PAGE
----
1. He appears to be more interested in visual design than the complexities that led to the initial problems with Healthcare.gov. I don’t think that the appearance of the site was the problem, but if it was, I would highly recommend him.

  1. A sign of the times. More potatoes less meat. When I go to a website I want information not “Eye Candy”. This is just that, “Eye Candy”. This is just pandering to the masses that are distracted by the shiny baubles instead of focusing on the information.

    1. Great point but I think you are in the minority. People like and buy shiny things over dull even if the dull thing is better. I can think of some car comparisons but don’t want to start that argument as beauty is subjective. In the end a corporate website is a balance of content (technical data) and aesthetics (marketing).

      1. There is a very clear purpose for the existence of the art and skill of graphic (visual) design. It is to convey a message in the most appropriate way.

        The “Eye Candy” is an expression coined by people who don’t understand this. When a web site is build by a skilful and experienced designer, it will be delivering its content in most efficient and effective way.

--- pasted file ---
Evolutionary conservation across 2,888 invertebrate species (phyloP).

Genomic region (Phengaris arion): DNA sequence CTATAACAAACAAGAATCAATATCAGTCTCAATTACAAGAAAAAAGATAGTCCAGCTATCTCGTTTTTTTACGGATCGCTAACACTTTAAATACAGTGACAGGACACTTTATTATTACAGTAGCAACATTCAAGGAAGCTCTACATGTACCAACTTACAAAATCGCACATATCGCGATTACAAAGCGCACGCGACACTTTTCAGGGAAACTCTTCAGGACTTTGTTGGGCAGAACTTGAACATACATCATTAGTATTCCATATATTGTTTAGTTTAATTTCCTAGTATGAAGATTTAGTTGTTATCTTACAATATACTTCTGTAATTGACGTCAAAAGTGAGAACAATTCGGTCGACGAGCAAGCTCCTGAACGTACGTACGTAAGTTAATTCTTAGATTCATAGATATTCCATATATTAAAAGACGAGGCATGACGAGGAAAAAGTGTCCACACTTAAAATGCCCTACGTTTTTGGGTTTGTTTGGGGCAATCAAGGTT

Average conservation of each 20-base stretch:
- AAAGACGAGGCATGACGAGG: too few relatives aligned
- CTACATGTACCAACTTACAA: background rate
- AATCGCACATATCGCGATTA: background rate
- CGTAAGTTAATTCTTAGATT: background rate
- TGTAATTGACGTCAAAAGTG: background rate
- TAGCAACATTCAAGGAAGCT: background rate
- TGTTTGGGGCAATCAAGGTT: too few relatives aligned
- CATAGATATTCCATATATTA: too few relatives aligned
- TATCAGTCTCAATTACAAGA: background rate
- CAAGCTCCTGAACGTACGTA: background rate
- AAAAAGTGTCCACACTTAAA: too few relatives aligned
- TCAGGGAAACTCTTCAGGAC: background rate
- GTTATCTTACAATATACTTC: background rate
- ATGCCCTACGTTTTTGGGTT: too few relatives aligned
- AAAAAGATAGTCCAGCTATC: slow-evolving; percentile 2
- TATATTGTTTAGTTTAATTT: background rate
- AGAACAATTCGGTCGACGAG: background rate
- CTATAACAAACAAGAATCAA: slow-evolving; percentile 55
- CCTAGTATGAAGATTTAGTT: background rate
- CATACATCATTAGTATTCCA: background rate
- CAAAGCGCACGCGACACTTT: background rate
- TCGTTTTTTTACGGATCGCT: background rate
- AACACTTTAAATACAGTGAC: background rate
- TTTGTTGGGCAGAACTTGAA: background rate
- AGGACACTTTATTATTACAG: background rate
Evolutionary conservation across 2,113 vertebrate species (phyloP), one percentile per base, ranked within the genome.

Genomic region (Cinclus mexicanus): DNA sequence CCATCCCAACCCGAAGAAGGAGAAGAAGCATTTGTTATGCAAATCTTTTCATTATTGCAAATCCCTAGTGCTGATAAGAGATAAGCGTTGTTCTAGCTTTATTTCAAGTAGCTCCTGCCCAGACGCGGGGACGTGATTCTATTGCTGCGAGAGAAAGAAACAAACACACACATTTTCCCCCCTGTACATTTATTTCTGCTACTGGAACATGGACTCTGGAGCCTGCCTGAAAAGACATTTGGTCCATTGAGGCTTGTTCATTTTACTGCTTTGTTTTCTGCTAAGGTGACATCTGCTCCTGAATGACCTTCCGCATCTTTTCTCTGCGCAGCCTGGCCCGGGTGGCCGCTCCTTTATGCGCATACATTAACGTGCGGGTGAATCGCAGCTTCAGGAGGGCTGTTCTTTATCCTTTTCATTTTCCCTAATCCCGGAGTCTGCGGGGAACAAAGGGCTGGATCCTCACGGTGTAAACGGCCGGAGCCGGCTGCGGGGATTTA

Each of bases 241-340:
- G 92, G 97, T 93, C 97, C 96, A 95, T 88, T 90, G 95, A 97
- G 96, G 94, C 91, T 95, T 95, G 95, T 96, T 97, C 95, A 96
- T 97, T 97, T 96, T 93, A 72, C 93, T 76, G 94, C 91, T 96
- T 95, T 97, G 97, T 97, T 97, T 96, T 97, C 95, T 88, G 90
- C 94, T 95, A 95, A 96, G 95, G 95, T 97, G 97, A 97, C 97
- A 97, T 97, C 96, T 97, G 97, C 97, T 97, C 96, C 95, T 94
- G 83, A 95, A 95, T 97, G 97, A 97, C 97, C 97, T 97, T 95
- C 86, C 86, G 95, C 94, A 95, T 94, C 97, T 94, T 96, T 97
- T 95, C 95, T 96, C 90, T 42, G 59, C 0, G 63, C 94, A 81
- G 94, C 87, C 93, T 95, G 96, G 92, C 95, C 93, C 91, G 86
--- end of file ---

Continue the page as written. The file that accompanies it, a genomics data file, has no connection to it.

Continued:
The balance between “information” and “Eye Candy” is NOT a consequence of the work of the site’s designer; it is a result of poor content decision. The designer simply packages the content (provided to him/her by content owner) in most effective and efficient manner.

        The mock-up offered here seems to do exactly that — with the existing content that Apple currently provides on its web site, the design improves on the effectiveness, as well as efficiency.

        Nothing to do with shining baubles, eye candy or any of that. It is all about delivering information to the reader.

        1. You’re spot on.